I agree, except that there is no 'transition' from one OM to the next. What is it that 'transits' ? - Original Message - From: George Levy [EMAIL PROTECTED] To: [EMAIL PROTECTED] Sent: Sunday, March 04, 2001 8:03 PM Subject: Re: on formally describable universes and measures Brent

### Re: on formally describable universes and measures

Brent Meeker wrote: On 03-Mar-01, George Levy wrote: I do not view these so called parallel universes as *separate*. It's really one single multiverse and the wave function exists in the multiverse How can this multiverse have a single wave function when it is supposed to have

### Re: on formally describable universes and measures

Brent Meeker wrote: A transition from one conscious point (observer moment) to the next must be logical at the conscious level and simultaneously at the physical law level. I'm not sure what you mean by logical transition - entailed by the previous theorems plus rules of inference

### Re: on formally describable universes and measures

Brent Meeker wrote: On 03-Mar-01, George Levy wrote: ... Here is a thought experiment to illustrate this point. Let us say that a ***very reliable*** machine is designed to instantly kill several scientists unless the natural laws are modified to a different configuration than the

### Re: on formally describable universes and measures

Jürgen wrote: - Original Message - From: [EMAIL PROTECTED] To: [EMAIL PROTECTED] Sent: Thursday, February 22, 2001 5:32 PM Subject: Re: on formally describable universes and measures Saibal Mitra wrote: I think the source of the problem is equation 1 of Juergen's paper

### Re: on formally describable universes and measures

describable universes and measures Jacques Mallah wrote: Sorry, that doesn't help. What do you mean by a real actual one? What other kind is there, a fake one? Either it exists, or not. OK. In that sense we agree that the DU exist. I am glad to see that you are a classical platonist

### Re: on formally describable universes and measures

Marchal wrote: The difference between the first person and the third person is basically the same as the difference between having an headache and having a friend having an headhache. True, but I believe of much greater importance for this discussion is the difference in the obervations

### Re: on formally describable universes and measures

From: Marchal [EMAIL PROTECTED] Jacques Mallah wrote: I really don't know what you mean by concrete. Math is math, but is physic math? By a concrete UD I was meaning a real actual one, like the one I have implemented on a macintosh SE/30, and which has been running during two weeks in 1990 at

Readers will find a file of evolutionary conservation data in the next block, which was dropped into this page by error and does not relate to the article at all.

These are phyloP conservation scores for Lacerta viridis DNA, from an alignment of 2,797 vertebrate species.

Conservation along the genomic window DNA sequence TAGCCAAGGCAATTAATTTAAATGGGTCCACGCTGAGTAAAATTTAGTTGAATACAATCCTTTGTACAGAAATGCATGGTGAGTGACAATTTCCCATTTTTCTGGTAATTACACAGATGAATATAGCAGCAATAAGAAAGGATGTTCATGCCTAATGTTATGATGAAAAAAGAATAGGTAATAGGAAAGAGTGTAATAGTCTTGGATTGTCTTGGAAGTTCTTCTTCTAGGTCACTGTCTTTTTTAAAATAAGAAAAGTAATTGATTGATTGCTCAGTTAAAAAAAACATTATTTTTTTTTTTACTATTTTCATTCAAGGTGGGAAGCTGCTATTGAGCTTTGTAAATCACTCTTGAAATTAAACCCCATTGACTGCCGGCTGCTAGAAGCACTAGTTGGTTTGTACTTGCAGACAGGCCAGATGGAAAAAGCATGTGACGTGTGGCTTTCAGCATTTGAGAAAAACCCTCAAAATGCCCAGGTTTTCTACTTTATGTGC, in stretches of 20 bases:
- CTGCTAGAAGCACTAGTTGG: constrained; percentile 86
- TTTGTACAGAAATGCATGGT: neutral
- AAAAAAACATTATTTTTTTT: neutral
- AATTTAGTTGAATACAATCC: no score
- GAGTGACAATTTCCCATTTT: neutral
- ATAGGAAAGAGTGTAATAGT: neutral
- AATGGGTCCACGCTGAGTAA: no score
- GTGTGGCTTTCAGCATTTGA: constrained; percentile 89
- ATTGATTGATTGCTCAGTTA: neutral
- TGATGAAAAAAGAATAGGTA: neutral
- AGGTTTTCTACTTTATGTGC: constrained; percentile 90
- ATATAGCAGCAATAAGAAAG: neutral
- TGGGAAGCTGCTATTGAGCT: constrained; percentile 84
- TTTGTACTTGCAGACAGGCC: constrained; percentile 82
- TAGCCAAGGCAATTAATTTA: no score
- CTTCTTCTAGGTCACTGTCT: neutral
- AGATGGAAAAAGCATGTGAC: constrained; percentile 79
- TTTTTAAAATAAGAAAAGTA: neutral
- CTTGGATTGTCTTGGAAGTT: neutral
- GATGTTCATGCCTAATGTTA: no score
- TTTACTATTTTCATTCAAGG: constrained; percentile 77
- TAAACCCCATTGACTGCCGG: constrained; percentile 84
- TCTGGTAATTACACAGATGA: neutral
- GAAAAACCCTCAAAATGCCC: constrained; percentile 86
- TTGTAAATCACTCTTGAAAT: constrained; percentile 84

### Re: on formally describable universes and measures

Russell Standish wrote: Marchal wrote: Hi Juergen, I would like to nuance my last Post I send to you. First I see in other posts, written by you, that your computable real numbers are *limit* computable. It still seems to me possible to diagonalize against that, although it is

### Re: on formally describable universes and measures

The best you can achieve is an algorithm that outputs at least the computable infinite reals in the sense that it outputs their finite descriptions or programs. I am not sure I understand you here. Are you aware that the set of descriptions of computable reals is not closed for the

### Re: on formally describable universes and measures

Hi Juergen, I would like to nuance my last Post I send to you. First I see in other posts, written by you, that your computable real numbers are *limit* computable. It still seems to me possible to diagonalize against that, although it is probably less trivial. But I think it isn't really

### Re: on formally describable universes and measures

Jacques Mallah wrote: Pourquoi hurluberlu? Expliquez-moi ce mot (en anglais), s'il vous plait. (Je ne parle pas francais!) I cannot explain what hurluberlu means, except that it means crackpot. Sort of total fantasy ... I really don't know what you mean by concrete. If you believe

### Re: on formally describable universes and measures

From: Marchal [EMAIL PROTECTED] Jacques Mallah wrote: We discussed it; as I said then, it's wrong. You call it the crackpot proof :-) (hurluberlu in french) Pourquoi hurluberlu? Expliquez-moi ce mot (en anglais), s'il vous plait. (Je ne parle pas francais!) Sorry to break it

### Re: on formally describable universes and measures

Juergen wrote: Bruno, I am usually skipping those of your paragraphs that contain sentences such as physics is a branch of machine's psychology because I have no idea what that is supposed to mean. It is something the reasoning itself should clarify (hopefully). The expression gives the idea

### Re: on formally describable universes and measures

[EMAIL PROTECTED] to [EMAIL PROTECTED] : Certainly things that we can imagine even slightly, like real-valued observers, already have a kind of existence, in that they cause us to argue about them. [EMAIL PROTECTED] to [EMAIL PROTECTED] : That's a bit like saying there is some truth to

### Re: on formally describable universes and measures

[EMAIL PROTECTED] to hpm [re. the existence of non-computable real-valued observers] That's a bit like saying there is some truth to 1+1=3 just because we can argue about it [EMAIL PROTECTED] to GLevy [Re. Dubito ergo cogito] Many things are doubtful. 2+2=4 isn't. There you go again.

### Re: on formally describable universes and measures

From [EMAIL PROTECTED] Sun Feb 18 01:16:16 2001 The exchange between Bruno and Juergens is, I believe, instructive and constructive as it forces them to refine their positions. Where did I have to refine mine? JS That' right I guess. You didn't have to refine yours...I guess Dubito

### Re: on formally describable universes and measures